Once my daughter had a cough which would not go away. When she saw a doctor she would told she had asthma and proscribed a puffer. Instead we just feed her tulsi leaves and her body balanced out completely within 2 days. I can’t be sure she had asthma or that the tulsi was the deciding factor in balancing her but we do know it helped.  Holy basil is well known to help with coughs.

Unfortunately those two plants died. I’m not a great gardener so I don’t know what happened but I plan to grow more.

Holy basil in front of templeReligious, Spiritual and Other Benefits:

  • Tulsi opens the heart and mind and nourishes the brain for experiences of meditation and enlightenment.
  • Tulsi is consider sacred by the Hindus since it is sacred to both Vishnu and Krishna.
  • It is said to balance the energetic system – with particular nourishment to the third eye chakra.
  • Many homes in India have a least two tulsi plants in front or with their homes to bring peace and prosperity.
  • There are also plants in front of temples.
  • Tulsi plants are known to purify the air and ward off mosquitoes.

 

 

 

7 Health Benefits of Basil – The Royal Herb

By |October 14th, 2013|

“A man taking basil from a woman will love her always.” Sir Thomas Moore

Basil, ‘The Oldest Herb’  is one of my favorites for cooking and health.  Discover its balancing health benefits, its amazing history and trivia, and many delicious recipes.

Basil has a distinct flavour which means that you can’t just add it to any dish you make and expect it taste good.  But when it works, it is delicious.

7 Health Benefits of Basil

1.     Powerful  anti-inflammatory from essential oils:
Eugenol, citronellol, linalool, citral, limonene and terpineol are a just few of the oils in basil.
The enzyme-inhibiting effect of the eugenol can help with rheumatoid arthritis or inflammatory bowel conditions.

2.     DNA Protection
Orientin and viceninare – two water-soluble flavonoids were found to help white blood cells protect cell structures as well as chromosomes from radiation and oxygen-based damage.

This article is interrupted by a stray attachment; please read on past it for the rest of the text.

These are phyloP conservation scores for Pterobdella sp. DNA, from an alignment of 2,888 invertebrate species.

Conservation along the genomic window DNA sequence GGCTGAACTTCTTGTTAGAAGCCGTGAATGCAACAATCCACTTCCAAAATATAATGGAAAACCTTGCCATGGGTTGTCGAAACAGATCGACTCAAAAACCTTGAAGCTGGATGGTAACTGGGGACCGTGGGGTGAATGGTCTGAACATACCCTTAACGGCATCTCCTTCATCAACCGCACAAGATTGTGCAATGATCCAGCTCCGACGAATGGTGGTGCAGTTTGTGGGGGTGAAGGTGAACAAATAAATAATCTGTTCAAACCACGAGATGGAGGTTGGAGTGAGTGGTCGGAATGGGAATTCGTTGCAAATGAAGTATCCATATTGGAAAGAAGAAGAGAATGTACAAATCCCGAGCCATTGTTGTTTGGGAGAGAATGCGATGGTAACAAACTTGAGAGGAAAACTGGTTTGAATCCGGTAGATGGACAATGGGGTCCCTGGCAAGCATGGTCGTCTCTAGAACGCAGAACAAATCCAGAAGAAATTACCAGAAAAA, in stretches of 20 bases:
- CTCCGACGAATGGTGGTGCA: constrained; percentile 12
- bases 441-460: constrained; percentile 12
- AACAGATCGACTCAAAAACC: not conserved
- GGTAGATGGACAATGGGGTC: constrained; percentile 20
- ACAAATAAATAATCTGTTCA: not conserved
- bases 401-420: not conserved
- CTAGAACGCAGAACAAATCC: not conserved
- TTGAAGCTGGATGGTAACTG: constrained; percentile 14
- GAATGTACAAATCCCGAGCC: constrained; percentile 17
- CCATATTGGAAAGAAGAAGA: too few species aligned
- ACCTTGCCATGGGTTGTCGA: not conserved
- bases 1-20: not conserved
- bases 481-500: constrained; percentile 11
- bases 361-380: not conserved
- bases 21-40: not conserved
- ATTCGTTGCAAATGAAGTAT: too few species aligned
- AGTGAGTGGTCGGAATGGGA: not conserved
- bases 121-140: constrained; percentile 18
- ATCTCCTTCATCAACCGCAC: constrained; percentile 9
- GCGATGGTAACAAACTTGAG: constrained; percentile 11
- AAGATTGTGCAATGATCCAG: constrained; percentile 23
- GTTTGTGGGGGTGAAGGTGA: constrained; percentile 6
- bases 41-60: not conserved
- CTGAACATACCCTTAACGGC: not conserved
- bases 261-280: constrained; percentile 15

3.    
Promotes cardiovascular health
High levels of magnesium help muscles and blood vessels relax,  improving blood flow.

4.    
Anti-Bacterial Properties
The oils in basil provide protection against unwanted bacterial growth similar to oregano oil (from the same plant family)

  • Inhibit strains of bacteria (Staphylococcus, Enterococcus and Pseudomonas) which are widespread and have developed resistance to treatment with antibiotic drugs. – Journal of Microbiology Methods, (September 2003)
  • Inhibits  Shigella, an infectious bacteria that triggers diarrhea.  This is why its a good idea to include basil and thyme in you salad dressings. – Food Microbiology, February 2004

5.  In ancient times it was been used as an antidote for snake bites, and gave people strength during religious fasting.

6.  Stimulates the appetite and helps curb flatulence.
Basil tea is said to help with dysentery, nausea, and stomach distress due to gas.

7.  Alkalizes the Body
Like all ‘greens’ basil provides alkalizing minerals to balance against the typical acidic diet.  Basil  is so full of phytonutrients that it is also considered a herb in all health systems.

You can also LISTEN to me explaining these benefits in a short fun video presentation at  Basil Health Benefits.  Check it out!

So Many Types of Basil

There are 35 types of Basil plants which belong to the mint family.
They range from annuals to perennials and shrubs.
Holy basil is the most famous – known for its medicinal and spiritual qualities.

Here are 10 of the most common Basils

Basil Trivia:

  • Basil has always been a token of love in Italy.
  • Basil is Greek for ‘royal’ or ‘kingly’.
  • In ancient Greece and Rome, doctors believed the growers needed to scream wild curses to grow it successfully.
  • In old India, basil was cherished as a symbol of hospitality.
  • There were many superstitions in ancient times about Basil. One was they believed that a basil leaf left under a pot would in time turn into a scorpion and  smelling the plant could bring a scorpion into the brain.
  • When a Romanian boy accepts a sprig of basil from his girl, he is engaged.
  • Basil was used to embalm ancient Egyptian mummies
  • In India every good Hindu goes to rest with a Basil leaf on his breast. This is a passport to Paradise.
  • It was called the herb of poverty and the idea is that it would help protect those in need.
  • Sweet basil herb is known across cultures to naturally increase sex drive and fertility by fostering a feeling of total relaxation in the body and muscles while increasing circulation.
  • In Italy, it is a symbol of love.
  • The scent of basil was said to drive men wild — so much so that women would dust their breasts with dried and powdered basil

Basil Nutrition:

Basil is rich source of many essential nutrients, minerals, […]